Career Readiness | High School | Soft Skills
Top 4 Soft Skills Training Materials for High School Students
For nearly 10 years, Bri has focused on creating content to address the questions and concerns educators have about teaching classes, preparing students for certifications, and making the most of the iCEV curriculum system.
As a curriculum developer, we work with thousands of high school teachers every year.
In speaking with these teachers, the topic of how to teach soft skills comes up time and time again.
Soft skills are the key abilities that everyone needs to succeed in the workplace.
There are dozens of skills that can be categorized as soft skills, including:
- Social skills
- Public speaking
- Time management
- Customer service
- Project management
- Emotional intelligence
- Critical thinking
But even though you know how important it is to teach these skills to your high school students, it's tough to find soft skills training materials that will make your lessons great.
While AES provides a comprehensive curriculum to teach career readiness and soft skills, our solution may not be the best fit for everyone.
Some teachers are only interested in supplemental resources to add to their existing soft skills curriculum.
To help you choose the right soft skills training materials for your classroom, we put together a list of other options.
Four of the best places to find soft skills teaching materials are:
- US Department of Labor
- Association for Middle Level Education
- Open Colleges
On this page, we'll get into the details of each resource to help you decide which options could work for you and your students.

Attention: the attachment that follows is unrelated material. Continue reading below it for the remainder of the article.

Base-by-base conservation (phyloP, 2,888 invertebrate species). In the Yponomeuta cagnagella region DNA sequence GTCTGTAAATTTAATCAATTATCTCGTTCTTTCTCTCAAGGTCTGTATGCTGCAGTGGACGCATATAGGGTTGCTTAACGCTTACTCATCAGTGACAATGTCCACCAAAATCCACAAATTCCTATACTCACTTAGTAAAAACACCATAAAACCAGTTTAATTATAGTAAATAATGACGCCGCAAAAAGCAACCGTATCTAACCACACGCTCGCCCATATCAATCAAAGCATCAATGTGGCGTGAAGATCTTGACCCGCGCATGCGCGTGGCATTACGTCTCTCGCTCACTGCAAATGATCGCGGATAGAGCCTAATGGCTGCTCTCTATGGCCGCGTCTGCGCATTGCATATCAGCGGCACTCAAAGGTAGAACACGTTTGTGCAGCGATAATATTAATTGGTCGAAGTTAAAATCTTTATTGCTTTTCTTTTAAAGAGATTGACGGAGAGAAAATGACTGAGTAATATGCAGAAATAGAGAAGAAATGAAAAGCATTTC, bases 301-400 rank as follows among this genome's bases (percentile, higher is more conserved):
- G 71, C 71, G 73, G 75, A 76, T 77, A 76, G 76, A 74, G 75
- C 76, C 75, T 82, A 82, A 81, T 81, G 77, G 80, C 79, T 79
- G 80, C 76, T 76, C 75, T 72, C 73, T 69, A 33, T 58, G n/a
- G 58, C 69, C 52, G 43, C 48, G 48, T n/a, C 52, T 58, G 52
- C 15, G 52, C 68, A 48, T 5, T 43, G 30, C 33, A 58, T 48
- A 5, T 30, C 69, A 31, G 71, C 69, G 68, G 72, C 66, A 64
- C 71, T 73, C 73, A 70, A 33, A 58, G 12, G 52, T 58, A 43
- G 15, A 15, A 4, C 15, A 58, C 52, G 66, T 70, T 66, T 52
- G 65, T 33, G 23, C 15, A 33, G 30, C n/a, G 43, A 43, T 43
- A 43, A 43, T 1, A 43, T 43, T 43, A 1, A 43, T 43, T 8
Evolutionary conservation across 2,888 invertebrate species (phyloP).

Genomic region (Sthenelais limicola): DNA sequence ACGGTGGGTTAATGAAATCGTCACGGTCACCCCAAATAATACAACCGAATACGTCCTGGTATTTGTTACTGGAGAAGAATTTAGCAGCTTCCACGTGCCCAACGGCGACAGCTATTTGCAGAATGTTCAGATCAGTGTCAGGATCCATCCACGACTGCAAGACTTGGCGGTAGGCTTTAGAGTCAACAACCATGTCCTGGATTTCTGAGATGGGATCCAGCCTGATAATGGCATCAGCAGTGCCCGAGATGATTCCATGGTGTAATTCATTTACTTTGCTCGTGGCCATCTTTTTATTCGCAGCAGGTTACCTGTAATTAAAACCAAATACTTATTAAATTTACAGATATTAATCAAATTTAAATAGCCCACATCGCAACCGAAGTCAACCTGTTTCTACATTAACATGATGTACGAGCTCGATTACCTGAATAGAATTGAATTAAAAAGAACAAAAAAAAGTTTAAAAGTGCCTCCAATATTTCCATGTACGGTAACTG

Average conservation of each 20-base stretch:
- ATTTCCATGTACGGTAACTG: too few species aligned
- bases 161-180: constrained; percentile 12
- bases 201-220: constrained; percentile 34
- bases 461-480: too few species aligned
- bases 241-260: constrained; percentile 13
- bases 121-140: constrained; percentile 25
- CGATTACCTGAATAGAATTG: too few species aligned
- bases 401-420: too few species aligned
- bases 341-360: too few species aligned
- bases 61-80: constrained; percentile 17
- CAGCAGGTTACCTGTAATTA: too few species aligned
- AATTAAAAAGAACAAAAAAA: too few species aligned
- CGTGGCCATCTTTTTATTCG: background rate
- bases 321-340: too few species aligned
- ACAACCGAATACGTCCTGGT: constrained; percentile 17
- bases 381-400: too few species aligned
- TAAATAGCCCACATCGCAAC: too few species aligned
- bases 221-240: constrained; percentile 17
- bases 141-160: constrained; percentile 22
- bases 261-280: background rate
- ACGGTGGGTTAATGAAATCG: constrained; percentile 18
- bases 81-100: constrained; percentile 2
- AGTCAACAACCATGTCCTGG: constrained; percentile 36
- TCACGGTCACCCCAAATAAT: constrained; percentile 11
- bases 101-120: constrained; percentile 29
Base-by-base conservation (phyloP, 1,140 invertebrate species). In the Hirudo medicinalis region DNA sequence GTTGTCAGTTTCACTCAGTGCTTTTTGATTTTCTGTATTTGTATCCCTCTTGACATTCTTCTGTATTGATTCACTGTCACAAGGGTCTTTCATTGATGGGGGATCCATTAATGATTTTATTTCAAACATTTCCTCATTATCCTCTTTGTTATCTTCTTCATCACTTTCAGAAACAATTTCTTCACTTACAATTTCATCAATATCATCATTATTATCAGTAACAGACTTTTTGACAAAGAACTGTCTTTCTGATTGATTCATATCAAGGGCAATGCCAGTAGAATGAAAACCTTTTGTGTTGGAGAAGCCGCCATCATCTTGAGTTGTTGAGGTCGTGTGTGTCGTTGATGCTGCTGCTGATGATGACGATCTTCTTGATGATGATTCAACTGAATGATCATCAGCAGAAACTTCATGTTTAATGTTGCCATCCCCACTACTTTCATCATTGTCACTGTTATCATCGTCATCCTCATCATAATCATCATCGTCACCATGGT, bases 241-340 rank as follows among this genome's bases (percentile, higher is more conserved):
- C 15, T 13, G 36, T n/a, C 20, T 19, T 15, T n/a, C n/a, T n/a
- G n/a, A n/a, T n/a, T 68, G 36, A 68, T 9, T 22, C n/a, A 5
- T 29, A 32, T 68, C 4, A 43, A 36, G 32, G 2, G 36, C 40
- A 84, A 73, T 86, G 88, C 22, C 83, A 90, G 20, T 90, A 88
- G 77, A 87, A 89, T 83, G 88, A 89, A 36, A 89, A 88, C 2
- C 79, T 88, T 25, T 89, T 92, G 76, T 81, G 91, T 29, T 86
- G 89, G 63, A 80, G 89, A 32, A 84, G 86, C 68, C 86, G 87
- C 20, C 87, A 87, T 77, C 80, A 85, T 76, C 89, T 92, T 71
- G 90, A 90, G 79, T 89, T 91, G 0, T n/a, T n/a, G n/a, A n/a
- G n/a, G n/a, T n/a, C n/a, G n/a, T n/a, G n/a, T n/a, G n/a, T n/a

You'll also find a ready-to-use professionalism lesson plan you can implement in your classroom in minutes!
But before we jump into the details, let's review how you can teach soft skills!
Video: How Do You Teach Soft Skills Curriculum?
Now that you've watched the video, lets get into the details of the soft skills training materials you can use right now.
1. Soft Skills to Pay the Bills (US Department of Labor)
Soft skills have become so important to career success that even the US Department of Labor has gotten on board.
Their program — Soft Skills to Pay the Bills — is known throughout the country for providing concise, actionable information students can use in real life.
These soft skills training materials include concepts like communication, attitude, and even enthusiasm in the workplace.
You even get advice on how to work with students with disabilities, ensuring you give every student the information they need to be successful in the workplace.
The whole program is broken into individual lesson plans that you download for free as PDFs. Each one comes with instructions and a list of resources you’ll need to address every lesson.
You also get free short-answer and fill-in-the-blank papers to distribute to your students. That lets them follow along with you as you lecture, which helps long-term information retention.
Still, these resources have some shortcomings.
First, they’re based on a traditional classroom environment. That means they won’t work well in a blended learning environment since they only work for that one teaching strategy.
Second, there are no true assessments included to truly measure student progress with grades. If you want to give grades for any of your soft skills lessons you will need to spend extra time creating rubrics and quizzes – and then grading by hand.
Still, the Soft Skills to Pay the Bills program is a great start to any soft skills training you want to do in the classroom.
2. Preparing Kids for Life After School (Association for Middle Level Education)
The Association for Middle Level Education (AMLE) is a prolific organization dedicated to helping teachers succeed with students.
The AMLE provides a general outline you can use to build a soft skills training curriculum. To start, they highlight the seven main qualities that they believe best represent soft skills education:
The AMLE’s goal is to help teachers get students ready for life after school. Bridging the gap between mandatory education and at-will employment isn’t often addressed in the public school system, which makes this all the more important.
By teaching these seven qualities, your students will have a strong grasp on what’s expected of them culturally in the workplace.
They may not have experience with “hard” skills, but they’ll be able to take these seven skills with them into any profession.